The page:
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Berkshire Cities Prepare To Enforce New State COVID Restrictions

Massachusetts Governor Charlie Baker stands at a podium in front of a marble building with a row of people standing on either side of him
Josh Landes
Governor Charlie Baker on the steps of Pittsfield city hall on March 12th, 2020.

As new COVID-19 related public health orders from Governor Charlie Baker go into effect today across Massachusetts, Berkshire County communities are getting ready to implement them.

With COVID rates spiking in the Bay State, Baker’s new mandates – issued Monday – went into effect at 12:01 Friday morning. State residents are required to wear face-coverings in all public areas, even when maintaining a six-foot buffer from others is possible. A stay-at-home advisory is in place between the hours of 10 p.m and 5 a.m., and indoor gatherings must be capped at 10 people and outdoor gatherings at 25. Businesses like restaurants, fitness centers and casinos must close at 9:30 p.m. As with past COVID related orders, enforcement falls on municipalities.

“One of the things that we have consistently done in Pittsfield around enforcement is educate first, educate second, follow up with a written warning or a visit, and then in rare cases, we’ve issued fines," said Pittsfield Mayor Linda Tyer. She met with the city’s COVID-19 taskforce Thursday to review the new orders and discuss implementation in the community of around 42,000 in the heart of Berkshire County.

“I can’t imagine that we would change our strategy in terms of the progressive enforcement that we have already been using here in the city of Pittsfield," Tyer told WAMC. "We will certainly be notifying, as we have done many times throughout the COVID pandemic, our licensed establishments to reinforce what’s contained in the governor’s orders so that they’ll have plenty of time to comply.”

Berkshire Medical Center – the county’s largest hospital, based in downtown Pittsfield – reported 28 new COVID-19 cases over the past week as of Thursday, with top county public health officials pointing to out of state travel and social gatherings as the source of the spread. Tyer says the rising numbers are concerning.

“It should certainly reawaken everybody in the city of Pittsfield to the truth of the matter, which is COVID is still with us, people are still getting sick, it’s highly infectious, and we really must ask everyone to recommit themselves to all the safety precautions we’ve been talking about since last March,” said the mayor.

Despite the rising COVID numbers both in Pittsfield and statewide, the mayor says there are no plans to close the city’s public schools, which have returned to partial in-person education for their 5,200 students.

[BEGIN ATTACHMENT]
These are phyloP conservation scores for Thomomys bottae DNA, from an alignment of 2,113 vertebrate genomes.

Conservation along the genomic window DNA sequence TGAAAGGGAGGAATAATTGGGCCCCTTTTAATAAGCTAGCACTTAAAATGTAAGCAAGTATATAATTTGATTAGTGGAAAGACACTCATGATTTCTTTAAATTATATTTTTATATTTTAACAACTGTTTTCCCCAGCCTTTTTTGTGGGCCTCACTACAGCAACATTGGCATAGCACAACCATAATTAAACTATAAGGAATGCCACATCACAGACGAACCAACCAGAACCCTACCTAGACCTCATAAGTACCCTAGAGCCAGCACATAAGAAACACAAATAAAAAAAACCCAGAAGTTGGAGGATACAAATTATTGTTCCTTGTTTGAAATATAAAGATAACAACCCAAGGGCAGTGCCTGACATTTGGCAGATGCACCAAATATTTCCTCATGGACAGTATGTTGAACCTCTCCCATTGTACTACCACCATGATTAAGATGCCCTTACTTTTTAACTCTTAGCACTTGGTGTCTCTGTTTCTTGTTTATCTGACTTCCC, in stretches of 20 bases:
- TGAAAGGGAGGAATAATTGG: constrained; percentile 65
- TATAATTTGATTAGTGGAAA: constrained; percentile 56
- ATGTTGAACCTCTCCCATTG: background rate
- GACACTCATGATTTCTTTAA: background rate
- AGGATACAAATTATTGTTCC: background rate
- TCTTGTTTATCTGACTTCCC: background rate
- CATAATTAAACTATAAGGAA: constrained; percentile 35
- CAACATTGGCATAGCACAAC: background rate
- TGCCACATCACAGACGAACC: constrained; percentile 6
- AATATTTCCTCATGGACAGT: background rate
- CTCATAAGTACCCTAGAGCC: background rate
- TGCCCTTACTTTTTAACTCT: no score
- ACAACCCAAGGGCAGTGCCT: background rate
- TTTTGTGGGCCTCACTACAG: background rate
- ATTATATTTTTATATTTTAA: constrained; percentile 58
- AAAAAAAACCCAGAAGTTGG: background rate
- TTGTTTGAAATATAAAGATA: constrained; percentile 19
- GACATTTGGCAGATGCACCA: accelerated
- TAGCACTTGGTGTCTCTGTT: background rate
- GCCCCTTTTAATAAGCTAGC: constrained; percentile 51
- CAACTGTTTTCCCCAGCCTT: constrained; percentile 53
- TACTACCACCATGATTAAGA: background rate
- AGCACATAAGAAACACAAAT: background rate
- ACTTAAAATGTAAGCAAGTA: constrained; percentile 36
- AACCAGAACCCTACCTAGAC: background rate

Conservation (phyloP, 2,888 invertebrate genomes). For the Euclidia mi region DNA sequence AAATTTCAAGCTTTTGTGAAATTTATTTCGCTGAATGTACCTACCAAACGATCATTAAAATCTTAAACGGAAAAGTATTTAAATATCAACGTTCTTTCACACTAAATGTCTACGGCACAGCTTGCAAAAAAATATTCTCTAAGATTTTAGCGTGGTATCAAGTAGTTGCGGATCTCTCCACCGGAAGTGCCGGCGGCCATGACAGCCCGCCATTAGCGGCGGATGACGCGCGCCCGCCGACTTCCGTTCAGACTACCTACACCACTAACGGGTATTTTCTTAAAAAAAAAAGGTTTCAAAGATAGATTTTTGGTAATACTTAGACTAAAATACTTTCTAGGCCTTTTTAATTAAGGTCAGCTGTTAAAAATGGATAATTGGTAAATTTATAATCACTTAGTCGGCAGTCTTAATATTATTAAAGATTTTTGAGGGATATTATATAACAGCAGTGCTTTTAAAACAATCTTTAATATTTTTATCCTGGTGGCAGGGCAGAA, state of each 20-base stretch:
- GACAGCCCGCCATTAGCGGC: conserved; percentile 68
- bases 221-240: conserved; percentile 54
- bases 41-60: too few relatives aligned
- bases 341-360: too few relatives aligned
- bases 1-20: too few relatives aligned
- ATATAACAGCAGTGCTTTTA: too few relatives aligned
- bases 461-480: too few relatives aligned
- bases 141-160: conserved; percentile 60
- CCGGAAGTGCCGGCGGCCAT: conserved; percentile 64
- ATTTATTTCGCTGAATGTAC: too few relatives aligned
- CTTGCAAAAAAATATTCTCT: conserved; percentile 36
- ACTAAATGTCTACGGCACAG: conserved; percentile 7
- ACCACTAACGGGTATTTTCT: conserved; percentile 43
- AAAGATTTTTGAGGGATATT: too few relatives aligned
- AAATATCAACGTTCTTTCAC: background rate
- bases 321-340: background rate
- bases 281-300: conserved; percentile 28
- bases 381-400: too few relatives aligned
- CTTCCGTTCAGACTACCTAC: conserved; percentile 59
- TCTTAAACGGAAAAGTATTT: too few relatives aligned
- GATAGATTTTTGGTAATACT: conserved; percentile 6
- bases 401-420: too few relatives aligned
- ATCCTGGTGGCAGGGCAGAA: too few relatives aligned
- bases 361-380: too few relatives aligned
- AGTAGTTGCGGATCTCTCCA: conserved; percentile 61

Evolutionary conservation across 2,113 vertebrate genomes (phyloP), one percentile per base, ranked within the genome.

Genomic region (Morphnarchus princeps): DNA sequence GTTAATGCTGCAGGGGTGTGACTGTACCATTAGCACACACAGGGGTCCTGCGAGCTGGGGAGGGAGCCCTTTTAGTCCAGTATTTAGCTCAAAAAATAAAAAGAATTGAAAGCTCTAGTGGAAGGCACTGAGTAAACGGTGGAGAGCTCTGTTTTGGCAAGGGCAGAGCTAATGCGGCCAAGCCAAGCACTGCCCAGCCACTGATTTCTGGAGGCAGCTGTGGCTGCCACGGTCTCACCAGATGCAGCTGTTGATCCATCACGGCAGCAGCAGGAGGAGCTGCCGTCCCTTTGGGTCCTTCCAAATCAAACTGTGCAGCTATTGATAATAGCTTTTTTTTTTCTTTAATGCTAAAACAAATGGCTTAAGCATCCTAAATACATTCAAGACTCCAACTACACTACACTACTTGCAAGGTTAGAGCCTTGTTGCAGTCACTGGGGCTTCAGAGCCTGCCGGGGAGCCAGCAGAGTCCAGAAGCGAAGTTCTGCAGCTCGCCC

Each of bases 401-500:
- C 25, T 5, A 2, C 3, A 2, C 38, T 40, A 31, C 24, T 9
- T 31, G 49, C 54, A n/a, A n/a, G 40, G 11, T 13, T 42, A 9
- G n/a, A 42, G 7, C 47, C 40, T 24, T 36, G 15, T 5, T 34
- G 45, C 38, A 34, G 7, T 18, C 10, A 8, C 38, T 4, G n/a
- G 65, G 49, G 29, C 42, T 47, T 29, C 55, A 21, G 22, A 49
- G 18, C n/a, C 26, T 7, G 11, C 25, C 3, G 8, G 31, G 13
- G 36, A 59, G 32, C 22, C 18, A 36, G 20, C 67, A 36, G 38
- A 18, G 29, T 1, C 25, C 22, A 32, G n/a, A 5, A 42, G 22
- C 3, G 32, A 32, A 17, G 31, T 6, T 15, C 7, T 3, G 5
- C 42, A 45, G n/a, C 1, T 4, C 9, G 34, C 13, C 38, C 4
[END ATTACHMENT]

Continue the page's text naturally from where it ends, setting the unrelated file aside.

“I can understand both the school community, the families, the community at large being concerned about public schools being open," said Tyer. "What we have seen so far in our own local data is that the public schools have not been affected. If there is a situation that should arise, we have a plan to address that.”

Similarly, Tyer says she isn’t reconsidering the city’s broader reopening plans even though cases are rising.

“I think that point would be an ongoing, significant increase in positive cases over a period of time,” she said.

Tyer specifies that period of time would be two to three weeks.

In North Adams, Mayor Tom Bernard says the city’s public health and police departments are standing by to enforce the new regulations.

“Let’s think about something like the gatherings, which is the trickiest one," he told WAMC. "I would say, when you think about these, we are going to be likely reactive to those. I don’t know that there are going to be a lot cases where we’re going to have advanced notice of a party or a gathering happening, so it will be response to something that is in process. And so the effort to disperse the gathering will include, obviously, necessarily, having to take counts and determine how many people over the limit the gathering is at to the degree that’s possible, and assess fines from there.”

Bernard says outdoor gatherings pose a specific challenge to the city of around 13,000, 20 miles north of Pittsfield.

“People scatter or they don’t give an accurate accounting of who they are," said Bernard. "It can be hard to both identify people, but also then due to contact tracing if that becomes an unfortunate spreading event. But that would be public safety stepping in.”

As far as the new 9:30 p.m. closure rule for some businesses in North Adams, he’s willing to extend the benefit of the doubt.

“We will expect businesses to first and foremost follow the guidelines that have been clearly laid out, and then we will respond when we understand that that’s not happening,” said the mayor.

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